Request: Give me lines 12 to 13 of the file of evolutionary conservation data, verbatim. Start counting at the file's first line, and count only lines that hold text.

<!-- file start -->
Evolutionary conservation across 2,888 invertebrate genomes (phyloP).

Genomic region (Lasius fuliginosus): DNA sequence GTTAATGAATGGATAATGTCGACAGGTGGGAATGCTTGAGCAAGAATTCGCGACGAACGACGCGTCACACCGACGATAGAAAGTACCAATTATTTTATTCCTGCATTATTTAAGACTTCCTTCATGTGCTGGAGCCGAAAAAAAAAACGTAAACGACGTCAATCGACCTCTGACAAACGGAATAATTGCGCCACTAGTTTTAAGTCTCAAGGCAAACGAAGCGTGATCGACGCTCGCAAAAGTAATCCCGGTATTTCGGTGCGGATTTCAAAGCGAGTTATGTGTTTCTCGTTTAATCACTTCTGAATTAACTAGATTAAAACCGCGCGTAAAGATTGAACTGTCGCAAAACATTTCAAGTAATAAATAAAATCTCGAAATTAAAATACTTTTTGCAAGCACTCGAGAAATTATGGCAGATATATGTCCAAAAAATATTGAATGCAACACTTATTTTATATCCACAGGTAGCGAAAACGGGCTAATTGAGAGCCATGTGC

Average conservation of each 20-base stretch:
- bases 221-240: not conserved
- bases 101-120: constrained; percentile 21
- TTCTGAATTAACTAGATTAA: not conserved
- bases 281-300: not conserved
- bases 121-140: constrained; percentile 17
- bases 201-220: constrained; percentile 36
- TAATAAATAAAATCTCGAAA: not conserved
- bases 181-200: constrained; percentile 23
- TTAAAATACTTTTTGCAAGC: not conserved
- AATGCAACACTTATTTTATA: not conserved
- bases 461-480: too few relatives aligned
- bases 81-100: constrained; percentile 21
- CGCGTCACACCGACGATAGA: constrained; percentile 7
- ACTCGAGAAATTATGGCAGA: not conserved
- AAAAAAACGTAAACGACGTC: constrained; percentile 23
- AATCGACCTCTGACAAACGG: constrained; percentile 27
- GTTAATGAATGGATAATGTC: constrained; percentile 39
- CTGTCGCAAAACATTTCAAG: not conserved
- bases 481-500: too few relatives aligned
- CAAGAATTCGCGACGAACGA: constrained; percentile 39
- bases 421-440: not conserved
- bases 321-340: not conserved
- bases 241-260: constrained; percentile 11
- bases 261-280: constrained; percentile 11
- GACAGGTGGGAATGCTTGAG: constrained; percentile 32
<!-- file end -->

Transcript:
- TTAAAATACTTTTTGCAAGC: not conserved
- AATGCAACACTTATTTTATA: not conserved